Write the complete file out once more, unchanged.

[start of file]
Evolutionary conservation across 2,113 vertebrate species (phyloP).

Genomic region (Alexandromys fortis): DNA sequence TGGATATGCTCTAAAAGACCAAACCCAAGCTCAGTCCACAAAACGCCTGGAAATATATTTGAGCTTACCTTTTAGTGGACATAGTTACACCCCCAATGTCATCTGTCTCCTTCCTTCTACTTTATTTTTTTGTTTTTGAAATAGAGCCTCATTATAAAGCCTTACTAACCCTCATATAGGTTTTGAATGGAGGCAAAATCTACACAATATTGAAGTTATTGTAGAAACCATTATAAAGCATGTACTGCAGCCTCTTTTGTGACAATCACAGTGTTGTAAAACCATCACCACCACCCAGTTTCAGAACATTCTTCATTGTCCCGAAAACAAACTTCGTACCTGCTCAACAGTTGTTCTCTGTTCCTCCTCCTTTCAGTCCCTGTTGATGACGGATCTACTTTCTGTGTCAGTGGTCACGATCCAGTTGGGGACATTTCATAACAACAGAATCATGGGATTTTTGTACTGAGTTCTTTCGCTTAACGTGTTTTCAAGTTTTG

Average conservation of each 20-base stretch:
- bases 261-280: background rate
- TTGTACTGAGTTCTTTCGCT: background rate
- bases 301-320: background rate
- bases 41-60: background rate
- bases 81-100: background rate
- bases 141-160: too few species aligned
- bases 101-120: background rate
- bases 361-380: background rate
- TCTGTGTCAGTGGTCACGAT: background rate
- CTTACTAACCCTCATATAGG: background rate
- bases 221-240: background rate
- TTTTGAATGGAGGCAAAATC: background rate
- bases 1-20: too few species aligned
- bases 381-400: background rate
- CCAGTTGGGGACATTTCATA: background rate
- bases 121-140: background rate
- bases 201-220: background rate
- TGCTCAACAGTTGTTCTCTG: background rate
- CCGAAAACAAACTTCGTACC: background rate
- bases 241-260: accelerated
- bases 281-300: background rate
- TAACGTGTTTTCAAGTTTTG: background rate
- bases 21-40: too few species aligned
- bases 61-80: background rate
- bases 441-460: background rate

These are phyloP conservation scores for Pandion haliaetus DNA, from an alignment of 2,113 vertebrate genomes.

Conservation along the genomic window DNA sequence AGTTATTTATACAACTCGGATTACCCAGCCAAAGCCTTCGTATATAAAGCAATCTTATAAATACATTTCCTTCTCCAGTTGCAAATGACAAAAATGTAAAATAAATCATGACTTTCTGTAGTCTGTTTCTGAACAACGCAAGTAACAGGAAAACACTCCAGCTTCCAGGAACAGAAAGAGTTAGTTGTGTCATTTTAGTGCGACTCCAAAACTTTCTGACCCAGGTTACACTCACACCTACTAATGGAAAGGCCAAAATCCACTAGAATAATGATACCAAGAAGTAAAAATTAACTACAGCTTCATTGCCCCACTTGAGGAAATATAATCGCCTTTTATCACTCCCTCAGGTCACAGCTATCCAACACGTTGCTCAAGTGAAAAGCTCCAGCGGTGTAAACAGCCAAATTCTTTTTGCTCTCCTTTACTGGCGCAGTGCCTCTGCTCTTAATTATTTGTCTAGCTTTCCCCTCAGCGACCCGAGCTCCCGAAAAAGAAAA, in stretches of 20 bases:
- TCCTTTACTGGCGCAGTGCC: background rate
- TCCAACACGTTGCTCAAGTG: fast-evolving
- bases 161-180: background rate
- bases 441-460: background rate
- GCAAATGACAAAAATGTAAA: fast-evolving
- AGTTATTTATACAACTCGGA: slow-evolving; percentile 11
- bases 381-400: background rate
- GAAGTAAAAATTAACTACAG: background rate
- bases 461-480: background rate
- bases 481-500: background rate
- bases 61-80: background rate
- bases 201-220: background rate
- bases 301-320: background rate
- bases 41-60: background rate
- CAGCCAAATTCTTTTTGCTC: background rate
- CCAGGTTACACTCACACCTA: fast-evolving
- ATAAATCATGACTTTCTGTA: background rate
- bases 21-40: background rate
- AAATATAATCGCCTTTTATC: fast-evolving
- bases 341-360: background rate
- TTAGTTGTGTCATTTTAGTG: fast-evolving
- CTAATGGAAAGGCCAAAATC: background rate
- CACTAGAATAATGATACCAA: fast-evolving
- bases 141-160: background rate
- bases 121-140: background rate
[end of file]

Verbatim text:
Evolutionary conservation across 2,113 vertebrate species (phyloP).

Genomic region (Alexandromys fortis): DNA sequence TGGATATGCTCTAAAAGACCAAACCCAAGCTCAGTCCACAAAACGCCTGGAAATATATTTGAGCTTACCTTTTAGTGGACATAGTTACACCCCCAATGTCATCTGTCTCCTTCCTTCTACTTTATTTTTTTGTTTTTGAAATAGAGCCTCATTATAAAGCCTTACTAACCCTCATATAGGTTTTGAATGGAGGCAAAATCTACACAATATTGAAGTTATTGTAGAAACCATTATAAAGCATGTACTGCAGCCTCTTTTGTGACAATCACAGTGTTGTAAAACCATCACCACCACCCAGTTTCAGAACATTCTTCATTGTCCCGAAAACAAACTTCGTACCTGCTCAACAGTTGTTCTCTGTTCCTCCTCCTTTCAGTCCCTGTTGATGACGGATCTACTTTCTGTGTCAGTGGTCACGATCCAGTTGGGGACATTTCATAACAACAGAATCATGGGATTTTTGTACTGAGTTCTTTCGCTTAACGTGTTTTCAAGTTTTG

Average conservation of each 20-base stretch:
- bases 261-280: background rate
- TTGTACTGAGTTCTTTCGCT: background rate
- bases 301-320: background rate
- bases 41-60: background rate
- bases 81-100: background rate
- bases 141-160: too few species aligned
- bases 101-120: background rate
- bases 361-380: background rate
- TCTGTGTCAGTGGTCACGAT: background rate
- CTTACTAACCCTCATATAGG: background rate
- bases 221-240: background rate
- TTTTGAATGGAGGCAAAATC: background rate
- bases 1-20: too few species aligned
- bases 381-400: background rate
- CCAGTTGGGGACATTTCATA: background rate
- bases 121-140: background rate
- bases 201-220: background rate
- TGCTCAACAGTTGTTCTCTG: background rate
- CCGAAAACAAACTTCGTACC: background rate
- bases 241-260: accelerated
- bases 281-300: background rate
- TAACGTGTTTTCAAGTTTTG: background rate
- bases 21-40: too few species aligned
- bases 61-80: background rate
- bases 441-460: background rate

These are phyloP conservation scores for Pandion haliaetus DNA, from an alignment of 2,113 vertebrate genomes.

Conservation along the genomic window DNA sequence AGTTATTTATACAACTCGGATTACCCAGCCAAAGCCTTCGTATATAAAGCAATCTTATAAATACATTTCCTTCTCCAGTTGCAAATGACAAAAATGTAAAATAAATCATGACTTTCTGTAGTCTGTTTCTGAACAACGCAAGTAACAGGAAAACACTCCAGCTTCCAGGAACAGAAAGAGTTAGTTGTGTCATTTTAGTGCGACTCCAAAACTTTCTGACCCAGGTTACACTCACACCTACTAATGGAAAGGCCAAAATCCACTAGAATAATGATACCAAGAAGTAAAAATTAACTACAGCTTCATTGCCCCACTTGAGGAAATATAATCGCCTTTTATCACTCCCTCAGGTCACAGCTATCCAACACGTTGCTCAAGTGAAAAGCTCCAGCGGTGTAAACAGCCAAATTCTTTTTGCTCTCCTTTACTGGCGCAGTGCCTCTGCTCTTAATTATTTGTCTAGCTTTCCCCTCAGCGACCCGAGCTCCCGAAAAAGAAAA, in stretches of 20 bases:
- TCCTTTACTGGCGCAGTGCC: background rate
- TCCAACACGTTGCTCAAGTG: fast-evolving
- bases 161-180: background rate
- bases 441-460: background rate
- GCAAATGACAAAAATGTAAA: fast-evolving
- AGTTATTTATACAACTCGGA: slow-evolving; percentile 11
- bases 381-400: background rate
- GAAGTAAAAATTAACTACAG: background rate
- bases 461-480: background rate
- bases 481-500: background rate
- bases 61-80: background rate
- bases 201-220: background rate
- bases 301-320: background rate
- bases 41-60: background rate
- CAGCCAAATTCTTTTTGCTC: background rate
- CCAGGTTACACTCACACCTA: fast-evolving
- ATAAATCATGACTTTCTGTA: background rate
- bases 21-40: background rate
- AAATATAATCGCCTTTTATC: fast-evolving
- bases 341-360: background rate
- TTAGTTGTGTCATTTTAGTG: fast-evolving
- CTAATGGAAAGGCCAAAATC: background rate
- CACTAGAATAATGATACCAA: fast-evolving
- bases 141-160: background rate
- bases 121-140: background rate